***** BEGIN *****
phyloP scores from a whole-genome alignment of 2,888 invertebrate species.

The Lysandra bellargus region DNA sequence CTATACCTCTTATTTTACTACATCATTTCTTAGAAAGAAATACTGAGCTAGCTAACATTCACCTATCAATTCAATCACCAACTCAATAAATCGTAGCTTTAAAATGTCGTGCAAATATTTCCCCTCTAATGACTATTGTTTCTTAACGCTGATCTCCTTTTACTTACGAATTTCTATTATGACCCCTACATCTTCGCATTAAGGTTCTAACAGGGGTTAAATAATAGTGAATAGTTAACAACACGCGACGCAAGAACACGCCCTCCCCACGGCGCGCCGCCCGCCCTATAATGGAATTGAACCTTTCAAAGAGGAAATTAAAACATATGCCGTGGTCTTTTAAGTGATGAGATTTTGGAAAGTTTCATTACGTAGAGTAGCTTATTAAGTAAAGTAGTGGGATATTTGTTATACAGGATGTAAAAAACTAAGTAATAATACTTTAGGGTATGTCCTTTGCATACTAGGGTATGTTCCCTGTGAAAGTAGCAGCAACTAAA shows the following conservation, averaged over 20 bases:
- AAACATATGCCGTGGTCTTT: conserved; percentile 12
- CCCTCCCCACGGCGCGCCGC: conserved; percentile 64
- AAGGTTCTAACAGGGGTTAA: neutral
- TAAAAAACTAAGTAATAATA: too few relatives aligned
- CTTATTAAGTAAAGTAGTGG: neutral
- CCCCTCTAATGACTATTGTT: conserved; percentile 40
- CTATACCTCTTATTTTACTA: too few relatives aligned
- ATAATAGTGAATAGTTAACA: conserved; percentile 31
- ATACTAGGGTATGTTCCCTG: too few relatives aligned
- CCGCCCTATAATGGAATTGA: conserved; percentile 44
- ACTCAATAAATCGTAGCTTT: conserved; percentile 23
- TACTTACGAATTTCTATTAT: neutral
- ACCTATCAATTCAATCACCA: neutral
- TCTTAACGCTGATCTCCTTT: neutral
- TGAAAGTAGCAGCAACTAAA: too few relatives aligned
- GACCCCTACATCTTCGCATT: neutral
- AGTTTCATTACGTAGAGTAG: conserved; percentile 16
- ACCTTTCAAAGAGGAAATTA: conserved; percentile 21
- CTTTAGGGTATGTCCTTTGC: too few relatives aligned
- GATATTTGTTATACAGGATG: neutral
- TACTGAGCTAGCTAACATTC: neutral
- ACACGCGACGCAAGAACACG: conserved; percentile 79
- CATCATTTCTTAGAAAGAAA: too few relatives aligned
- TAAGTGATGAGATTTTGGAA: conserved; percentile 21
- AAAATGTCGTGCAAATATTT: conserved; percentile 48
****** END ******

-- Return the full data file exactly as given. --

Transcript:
phyloP scores from a whole-genome alignment of 2,888 invertebrate species.

The Lysandra bellargus region DNA sequence CTATACCTCTTATTTTACTACATCATTTCTTAGAAAGAAATACTGAGCTAGCTAACATTCACCTATCAATTCAATCACCAACTCAATAAATCGTAGCTTTAAAATGTCGTGCAAATATTTCCCCTCTAATGACTATTGTTTCTTAACGCTGATCTCCTTTTACTTACGAATTTCTATTATGACCCCTACATCTTCGCATTAAGGTTCTAACAGGGGTTAAATAATAGTGAATAGTTAACAACACGCGACGCAAGAACACGCCCTCCCCACGGCGCGCCGCCCGCCCTATAATGGAATTGAACCTTTCAAAGAGGAAATTAAAACATATGCCGTGGTCTTTTAAGTGATGAGATTTTGGAAAGTTTCATTACGTAGAGTAGCTTATTAAGTAAAGTAGTGGGATATTTGTTATACAGGATGTAAAAAACTAAGTAATAATACTTTAGGGTATGTCCTTTGCATACTAGGGTATGTTCCCTGTGAAAGTAGCAGCAACTAAA shows the following conservation, averaged over 20 bases:
- AAACATATGCCGTGGTCTTT: conserved; percentile 12
- CCCTCCCCACGGCGCGCCGC: conserved; percentile 64
- AAGGTTCTAACAGGGGTTAA: neutral
- TAAAAAACTAAGTAATAATA: too few relatives aligned
- CTTATTAAGTAAAGTAGTGG: neutral
- CCCCTCTAATGACTATTGTT: conserved; percentile 40
- CTATACCTCTTATTTTACTA: too few relatives aligned
- ATAATAGTGAATAGTTAACA: conserved; percentile 31
- ATACTAGGGTATGTTCCCTG: too few relatives aligned
- CCGCCCTATAATGGAATTGA: conserved; percentile 44
- ACTCAATAAATCGTAGCTTT: conserved; percentile 23
- TACTTACGAATTTCTATTAT: neutral
- ACCTATCAATTCAATCACCA: neutral
- TCTTAACGCTGATCTCCTTT: neutral
- TGAAAGTAGCAGCAACTAAA: too few relatives aligned
- GACCCCTACATCTTCGCATT: neutral
- AGTTTCATTACGTAGAGTAG: conserved; percentile 16
- ACCTTTCAAAGAGGAAATTA: conserved; percentile 21
- CTTTAGGGTATGTCCTTTGC: too few relatives aligned
- GATATTTGTTATACAGGATG: neutral
- TACTGAGCTAGCTAACATTC: neutral
- ACACGCGACGCAAGAACACG: conserved; percentile 79
- CATCATTTCTTAGAAAGAAA: too few relatives aligned
- TAAGTGATGAGATTTTGGAA: conserved; percentile 21
- AAAATGTCGTGCAAATATTT: conserved; percentile 48